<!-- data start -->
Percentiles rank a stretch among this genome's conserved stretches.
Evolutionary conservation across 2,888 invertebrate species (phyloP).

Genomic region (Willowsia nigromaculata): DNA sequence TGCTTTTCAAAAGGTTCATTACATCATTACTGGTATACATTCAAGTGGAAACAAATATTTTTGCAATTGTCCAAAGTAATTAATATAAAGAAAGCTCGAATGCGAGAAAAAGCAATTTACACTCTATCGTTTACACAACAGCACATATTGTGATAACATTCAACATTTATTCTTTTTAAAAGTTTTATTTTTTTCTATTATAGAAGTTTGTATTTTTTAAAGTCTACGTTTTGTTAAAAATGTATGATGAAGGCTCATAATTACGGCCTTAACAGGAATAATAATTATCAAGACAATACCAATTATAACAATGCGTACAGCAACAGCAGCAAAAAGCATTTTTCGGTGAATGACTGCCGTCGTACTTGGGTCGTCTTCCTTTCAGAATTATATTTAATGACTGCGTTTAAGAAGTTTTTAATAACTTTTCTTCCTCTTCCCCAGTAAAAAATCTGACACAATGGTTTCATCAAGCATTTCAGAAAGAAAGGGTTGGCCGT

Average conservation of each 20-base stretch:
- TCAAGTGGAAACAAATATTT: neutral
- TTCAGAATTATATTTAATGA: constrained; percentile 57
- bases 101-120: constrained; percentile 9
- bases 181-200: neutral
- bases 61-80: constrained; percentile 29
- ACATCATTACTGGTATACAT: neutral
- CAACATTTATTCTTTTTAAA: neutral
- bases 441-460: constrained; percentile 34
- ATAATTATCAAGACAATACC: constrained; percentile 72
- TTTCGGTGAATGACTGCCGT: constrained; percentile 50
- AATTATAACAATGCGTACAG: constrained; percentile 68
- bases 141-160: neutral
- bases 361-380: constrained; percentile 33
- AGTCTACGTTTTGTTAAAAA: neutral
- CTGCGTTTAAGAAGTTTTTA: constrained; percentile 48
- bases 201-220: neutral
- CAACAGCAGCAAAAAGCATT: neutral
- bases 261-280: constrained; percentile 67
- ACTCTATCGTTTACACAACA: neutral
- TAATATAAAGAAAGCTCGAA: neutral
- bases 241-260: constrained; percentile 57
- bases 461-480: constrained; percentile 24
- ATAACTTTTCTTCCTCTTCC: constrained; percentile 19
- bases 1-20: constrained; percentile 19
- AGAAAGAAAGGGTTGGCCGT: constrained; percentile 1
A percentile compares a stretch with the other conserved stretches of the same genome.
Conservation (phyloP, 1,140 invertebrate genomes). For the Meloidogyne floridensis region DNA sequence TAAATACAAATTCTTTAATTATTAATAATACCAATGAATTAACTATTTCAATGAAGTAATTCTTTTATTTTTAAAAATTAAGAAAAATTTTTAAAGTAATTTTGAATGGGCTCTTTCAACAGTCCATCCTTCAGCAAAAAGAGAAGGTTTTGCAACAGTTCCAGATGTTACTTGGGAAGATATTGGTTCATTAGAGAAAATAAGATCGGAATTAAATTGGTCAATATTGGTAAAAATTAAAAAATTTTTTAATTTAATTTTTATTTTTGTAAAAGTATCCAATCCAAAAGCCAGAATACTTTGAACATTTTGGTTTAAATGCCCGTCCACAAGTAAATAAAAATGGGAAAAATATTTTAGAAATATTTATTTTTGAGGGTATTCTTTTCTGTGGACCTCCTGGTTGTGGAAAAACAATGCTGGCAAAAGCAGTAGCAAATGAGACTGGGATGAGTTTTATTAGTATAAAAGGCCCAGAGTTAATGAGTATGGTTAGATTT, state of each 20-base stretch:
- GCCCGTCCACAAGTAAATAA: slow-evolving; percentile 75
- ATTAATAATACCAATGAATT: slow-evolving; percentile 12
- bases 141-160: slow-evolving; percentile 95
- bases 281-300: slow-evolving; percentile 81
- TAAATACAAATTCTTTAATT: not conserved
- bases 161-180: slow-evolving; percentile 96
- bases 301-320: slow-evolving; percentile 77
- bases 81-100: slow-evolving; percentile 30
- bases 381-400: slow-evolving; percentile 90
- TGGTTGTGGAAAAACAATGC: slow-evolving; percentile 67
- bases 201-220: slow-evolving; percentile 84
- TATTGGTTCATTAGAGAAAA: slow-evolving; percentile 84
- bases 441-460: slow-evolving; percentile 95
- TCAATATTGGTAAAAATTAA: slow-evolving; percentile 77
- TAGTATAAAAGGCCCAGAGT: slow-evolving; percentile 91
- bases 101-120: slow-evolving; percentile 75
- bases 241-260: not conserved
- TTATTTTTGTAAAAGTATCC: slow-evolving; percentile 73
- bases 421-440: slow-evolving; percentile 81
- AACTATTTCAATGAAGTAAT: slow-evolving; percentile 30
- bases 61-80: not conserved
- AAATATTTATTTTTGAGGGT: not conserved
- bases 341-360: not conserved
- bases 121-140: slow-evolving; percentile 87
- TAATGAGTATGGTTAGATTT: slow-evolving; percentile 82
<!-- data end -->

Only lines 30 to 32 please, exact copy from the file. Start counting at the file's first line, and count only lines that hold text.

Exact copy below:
A percentile compares a stretch with the other conserved stretches of the same genome.
Conservation (phyloP, 1,140 invertebrate genomes). For the Meloidogyne floridensis region DNA sequence TAAATACAAATTCTTTAATTATTAATAATACCAATGAATTAACTATTTCAATGAAGTAATTCTTTTATTTTTAAAAATTAAGAAAAATTTTTAAAGTAATTTTGAATGGGCTCTTTCAACAGTCCATCCTTCAGCAAAAAGAGAAGGTTTTGCAACAGTTCCAGATGTTACTTGGGAAGATATTGGTTCATTAGAGAAAATAAGATCGGAATTAAATTGGTCAATATTGGTAAAAATTAAAAAATTTTTTAATTTAATTTTTATTTTTGTAAAAGTATCCAATCCAAAAGCCAGAATACTTTGAACATTTTGGTTTAAATGCCCGTCCACAAGTAAATAAAAATGGGAAAAATATTTTAGAAATATTTATTTTTGAGGGTATTCTTTTCTGTGGACCTCCTGGTTGTGGAAAAACAATGCTGGCAAAAGCAGTAGCAAATGAGACTGGGATGAGTTTTATTAGTATAAAAGGCCCAGAGTTAATGAGTATGGTTAGATTT, state of each 20-base stretch:
- GCCCGTCCACAAGTAAATAA: slow-evolving; percentile 75